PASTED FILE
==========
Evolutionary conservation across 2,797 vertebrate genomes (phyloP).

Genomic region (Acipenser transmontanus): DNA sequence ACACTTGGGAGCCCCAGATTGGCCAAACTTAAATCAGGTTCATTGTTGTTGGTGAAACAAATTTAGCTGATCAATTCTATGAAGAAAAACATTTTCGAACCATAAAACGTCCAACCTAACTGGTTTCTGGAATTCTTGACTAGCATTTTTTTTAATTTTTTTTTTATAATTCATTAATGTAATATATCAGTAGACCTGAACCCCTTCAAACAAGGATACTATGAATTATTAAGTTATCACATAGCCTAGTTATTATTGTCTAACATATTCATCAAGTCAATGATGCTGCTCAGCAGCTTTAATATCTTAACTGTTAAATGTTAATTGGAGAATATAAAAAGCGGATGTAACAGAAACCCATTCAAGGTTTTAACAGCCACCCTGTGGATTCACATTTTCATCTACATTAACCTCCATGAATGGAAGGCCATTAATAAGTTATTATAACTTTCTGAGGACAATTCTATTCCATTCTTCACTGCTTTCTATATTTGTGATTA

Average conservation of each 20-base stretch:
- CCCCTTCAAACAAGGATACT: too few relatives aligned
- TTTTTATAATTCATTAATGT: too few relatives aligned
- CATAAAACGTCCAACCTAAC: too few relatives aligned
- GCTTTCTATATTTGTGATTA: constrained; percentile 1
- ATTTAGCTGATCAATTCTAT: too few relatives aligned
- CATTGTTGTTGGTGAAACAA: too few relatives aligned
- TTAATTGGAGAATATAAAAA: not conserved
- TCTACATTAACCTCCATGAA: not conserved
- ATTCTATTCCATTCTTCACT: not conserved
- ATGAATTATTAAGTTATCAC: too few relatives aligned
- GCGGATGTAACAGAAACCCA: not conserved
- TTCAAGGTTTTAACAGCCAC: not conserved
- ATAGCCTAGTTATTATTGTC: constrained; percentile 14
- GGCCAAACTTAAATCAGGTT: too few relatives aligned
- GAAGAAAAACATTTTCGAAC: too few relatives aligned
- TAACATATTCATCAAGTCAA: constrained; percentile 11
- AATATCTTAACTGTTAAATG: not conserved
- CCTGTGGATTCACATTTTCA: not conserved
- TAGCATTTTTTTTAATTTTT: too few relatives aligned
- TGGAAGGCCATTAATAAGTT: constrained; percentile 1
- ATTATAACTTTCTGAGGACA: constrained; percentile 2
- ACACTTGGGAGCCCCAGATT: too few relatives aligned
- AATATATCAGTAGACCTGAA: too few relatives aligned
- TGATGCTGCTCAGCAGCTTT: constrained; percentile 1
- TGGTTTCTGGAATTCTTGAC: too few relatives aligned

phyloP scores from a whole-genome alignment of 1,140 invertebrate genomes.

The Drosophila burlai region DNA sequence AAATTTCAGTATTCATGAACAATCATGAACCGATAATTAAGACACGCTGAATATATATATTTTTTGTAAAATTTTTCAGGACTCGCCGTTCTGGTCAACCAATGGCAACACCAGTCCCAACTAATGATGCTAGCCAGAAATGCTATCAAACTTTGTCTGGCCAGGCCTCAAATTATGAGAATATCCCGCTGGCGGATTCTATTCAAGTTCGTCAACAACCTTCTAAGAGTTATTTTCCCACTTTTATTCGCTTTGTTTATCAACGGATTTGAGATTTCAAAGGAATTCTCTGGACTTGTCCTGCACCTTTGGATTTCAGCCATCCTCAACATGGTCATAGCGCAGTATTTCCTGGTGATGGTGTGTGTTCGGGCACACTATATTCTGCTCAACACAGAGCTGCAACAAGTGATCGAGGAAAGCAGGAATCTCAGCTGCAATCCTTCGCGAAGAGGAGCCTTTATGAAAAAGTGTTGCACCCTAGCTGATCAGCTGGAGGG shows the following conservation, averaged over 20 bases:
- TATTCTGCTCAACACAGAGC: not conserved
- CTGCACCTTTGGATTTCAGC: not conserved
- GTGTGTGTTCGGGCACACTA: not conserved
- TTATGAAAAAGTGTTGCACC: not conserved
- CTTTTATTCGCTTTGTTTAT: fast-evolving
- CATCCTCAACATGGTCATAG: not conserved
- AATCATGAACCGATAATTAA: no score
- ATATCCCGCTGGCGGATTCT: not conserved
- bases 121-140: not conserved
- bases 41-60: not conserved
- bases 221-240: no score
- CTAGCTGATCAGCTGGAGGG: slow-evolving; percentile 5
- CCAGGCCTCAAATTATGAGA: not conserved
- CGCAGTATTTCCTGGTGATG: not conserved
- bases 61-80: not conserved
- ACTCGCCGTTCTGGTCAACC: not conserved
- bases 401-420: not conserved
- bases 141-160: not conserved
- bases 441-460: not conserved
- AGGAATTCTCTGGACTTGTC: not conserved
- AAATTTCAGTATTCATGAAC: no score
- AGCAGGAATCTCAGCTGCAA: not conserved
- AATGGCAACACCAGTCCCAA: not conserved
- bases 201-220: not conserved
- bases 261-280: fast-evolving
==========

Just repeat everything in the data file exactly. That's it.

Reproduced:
Evolutionary conservation across 2,797 vertebrate genomes (phyloP).

Genomic region (Acipenser transmontanus): DNA sequence ACACTTGGGAGCCCCAGATTGGCCAAACTTAAATCAGGTTCATTGTTGTTGGTGAAACAAATTTAGCTGATCAATTCTATGAAGAAAAACATTTTCGAACCATAAAACGTCCAACCTAACTGGTTTCTGGAATTCTTGACTAGCATTTTTTTTAATTTTTTTTTTATAATTCATTAATGTAATATATCAGTAGACCTGAACCCCTTCAAACAAGGATACTATGAATTATTAAGTTATCACATAGCCTAGTTATTATTGTCTAACATATTCATCAAGTCAATGATGCTGCTCAGCAGCTTTAATATCTTAACTGTTAAATGTTAATTGGAGAATATAAAAAGCGGATGTAACAGAAACCCATTCAAGGTTTTAACAGCCACCCTGTGGATTCACATTTTCATCTACATTAACCTCCATGAATGGAAGGCCATTAATAAGTTATTATAACTTTCTGAGGACAATTCTATTCCATTCTTCACTGCTTTCTATATTTGTGATTA

Average conservation of each 20-base stretch:
- CCCCTTCAAACAAGGATACT: too few relatives aligned
- TTTTTATAATTCATTAATGT: too few relatives aligned
- CATAAAACGTCCAACCTAAC: too few relatives aligned
- GCTTTCTATATTTGTGATTA: constrained; percentile 1
- ATTTAGCTGATCAATTCTAT: too few relatives aligned
- CATTGTTGTTGGTGAAACAA: too few relatives aligned
- TTAATTGGAGAATATAAAAA: not conserved
- TCTACATTAACCTCCATGAA: not conserved
- ATTCTATTCCATTCTTCACT: not conserved
- ATGAATTATTAAGTTATCAC: too few relatives aligned
- GCGGATGTAACAGAAACCCA: not conserved
- TTCAAGGTTTTAACAGCCAC: not conserved
- ATAGCCTAGTTATTATTGTC: constrained; percentile 14
- GGCCAAACTTAAATCAGGTT: too few relatives aligned
- GAAGAAAAACATTTTCGAAC: too few relatives aligned
- TAACATATTCATCAAGTCAA: constrained; percentile 11
- AATATCTTAACTGTTAAATG: not conserved
- CCTGTGGATTCACATTTTCA: not conserved
- TAGCATTTTTTTTAATTTTT: too few relatives aligned
- TGGAAGGCCATTAATAAGTT: constrained; percentile 1
- ATTATAACTTTCTGAGGACA: constrained; percentile 2
- ACACTTGGGAGCCCCAGATT: too few relatives aligned
- AATATATCAGTAGACCTGAA: too few relatives aligned
- TGATGCTGCTCAGCAGCTTT: constrained; percentile 1
- TGGTTTCTGGAATTCTTGAC: too few relatives aligned

phyloP scores from a whole-genome alignment of 1,140 invertebrate genomes.

The Drosophila burlai region DNA sequence AAATTTCAGTATTCATGAACAATCATGAACCGATAATTAAGACACGCTGAATATATATATTTTTTGTAAAATTTTTCAGGACTCGCCGTTCTGGTCAACCAATGGCAACACCAGTCCCAACTAATGATGCTAGCCAGAAATGCTATCAAACTTTGTCTGGCCAGGCCTCAAATTATGAGAATATCCCGCTGGCGGATTCTATTCAAGTTCGTCAACAACCTTCTAAGAGTTATTTTCCCACTTTTATTCGCTTTGTTTATCAACGGATTTGAGATTTCAAAGGAATTCTCTGGACTTGTCCTGCACCTTTGGATTTCAGCCATCCTCAACATGGTCATAGCGCAGTATTTCCTGGTGATGGTGTGTGTTCGGGCACACTATATTCTGCTCAACACAGAGCTGCAACAAGTGATCGAGGAAAGCAGGAATCTCAGCTGCAATCCTTCGCGAAGAGGAGCCTTTATGAAAAAGTGTTGCACCCTAGCTGATCAGCTGGAGGG shows the following conservation, averaged over 20 bases:
- TATTCTGCTCAACACAGAGC: not conserved
- CTGCACCTTTGGATTTCAGC: not conserved
- GTGTGTGTTCGGGCACACTA: not conserved
- TTATGAAAAAGTGTTGCACC: not conserved
- CTTTTATTCGCTTTGTTTAT: fast-evolving
- CATCCTCAACATGGTCATAG: not conserved
- AATCATGAACCGATAATTAA: no score
- ATATCCCGCTGGCGGATTCT: not conserved
- bases 121-140: not conserved
- bases 41-60: not conserved
- bases 221-240: no score
- CTAGCTGATCAGCTGGAGGG: slow-evolving; percentile 5
- CCAGGCCTCAAATTATGAGA: not conserved
- CGCAGTATTTCCTGGTGATG: not conserved
- bases 61-80: not conserved
- ACTCGCCGTTCTGGTCAACC: not conserved
- bases 401-420: not conserved
- bases 141-160: not conserved
- bases 441-460: not conserved
- AGGAATTCTCTGGACTTGTC: not conserved
- AAATTTCAGTATTCATGAAC: no score
- AGCAGGAATCTCAGCTGCAA: not conserved
- AATGGCAACACCAGTCCCAA: not conserved
- bases 201-220: not conserved
- bases 261-280: fast-evolving